By David Loshin
• The data element does have a value in real life, but the person entering the data does not know the value. As an example, the application might ask for a customer’s fax number, but person entering the data did not know what the fax number was.
• The person entering the data does not know if the data element really has a value. This might be an alternate to the previous item, in which the person was asked for a customer’s fax number and did not know whether the customer had a fax number.
• The data element really does not have a value, such as if the customer really did not have a fax number.
• The data element does not yet have a value. This occurs a lot in practice, such as when a record is created to allow a new customer to purchase a product and the order is put through before the customer has been assigned a customer ID.
• The choices for entering a value were not valid. I was alerted to a scenario in which a Canadian person was not able to do an online order for downloading software because the system required the customer to enter a 5-digit postal code, but Canadian postal codes are 6 characters long.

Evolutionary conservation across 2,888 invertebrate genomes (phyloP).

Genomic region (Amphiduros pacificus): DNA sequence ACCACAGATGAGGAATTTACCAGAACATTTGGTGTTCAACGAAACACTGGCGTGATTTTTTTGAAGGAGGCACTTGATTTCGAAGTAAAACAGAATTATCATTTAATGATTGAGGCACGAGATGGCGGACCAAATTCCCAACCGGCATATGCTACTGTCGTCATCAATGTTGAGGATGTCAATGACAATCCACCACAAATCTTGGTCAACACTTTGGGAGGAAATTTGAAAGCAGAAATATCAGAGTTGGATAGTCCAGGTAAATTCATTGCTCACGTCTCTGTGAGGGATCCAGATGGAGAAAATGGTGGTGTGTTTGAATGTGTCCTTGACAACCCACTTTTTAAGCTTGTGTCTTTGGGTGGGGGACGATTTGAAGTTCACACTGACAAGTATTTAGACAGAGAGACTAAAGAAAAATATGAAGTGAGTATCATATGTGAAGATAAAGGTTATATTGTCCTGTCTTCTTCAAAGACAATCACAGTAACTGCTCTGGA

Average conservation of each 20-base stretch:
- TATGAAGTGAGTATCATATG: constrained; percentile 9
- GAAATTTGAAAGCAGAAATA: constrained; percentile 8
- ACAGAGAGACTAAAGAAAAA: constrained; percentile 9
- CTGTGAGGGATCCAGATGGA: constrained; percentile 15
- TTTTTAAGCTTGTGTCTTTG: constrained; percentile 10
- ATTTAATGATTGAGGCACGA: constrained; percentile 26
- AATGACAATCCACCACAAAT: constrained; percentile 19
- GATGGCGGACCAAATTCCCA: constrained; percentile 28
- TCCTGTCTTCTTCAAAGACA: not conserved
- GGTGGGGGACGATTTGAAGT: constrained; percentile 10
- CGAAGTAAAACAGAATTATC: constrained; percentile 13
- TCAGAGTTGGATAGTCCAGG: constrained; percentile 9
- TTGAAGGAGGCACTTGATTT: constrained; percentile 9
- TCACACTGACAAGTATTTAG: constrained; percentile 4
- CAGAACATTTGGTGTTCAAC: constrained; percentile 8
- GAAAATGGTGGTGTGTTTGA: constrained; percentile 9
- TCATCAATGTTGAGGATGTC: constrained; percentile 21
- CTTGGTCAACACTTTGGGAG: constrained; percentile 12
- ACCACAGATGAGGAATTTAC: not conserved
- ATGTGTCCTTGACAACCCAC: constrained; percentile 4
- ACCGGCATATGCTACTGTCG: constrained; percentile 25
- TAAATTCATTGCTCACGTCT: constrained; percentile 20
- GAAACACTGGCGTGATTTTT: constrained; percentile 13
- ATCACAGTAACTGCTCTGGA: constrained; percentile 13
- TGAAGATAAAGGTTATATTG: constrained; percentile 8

• The data element’s value was incorrect and had to be removed until the correct value was found.
The more I thought about the use cases, it occurred to me that the absence of a value is much more perplexing than an incorrect value or an untimely value. In those sort of cases, the knowledge of the flaw is basically known, and that can help is mitigation.
But for incomplete data, the data models usually don’t have a way to capture the reason for the missing value as part of the record. So while incompleteness is one of the easier types of issues to identify, it is also difficult to resolve.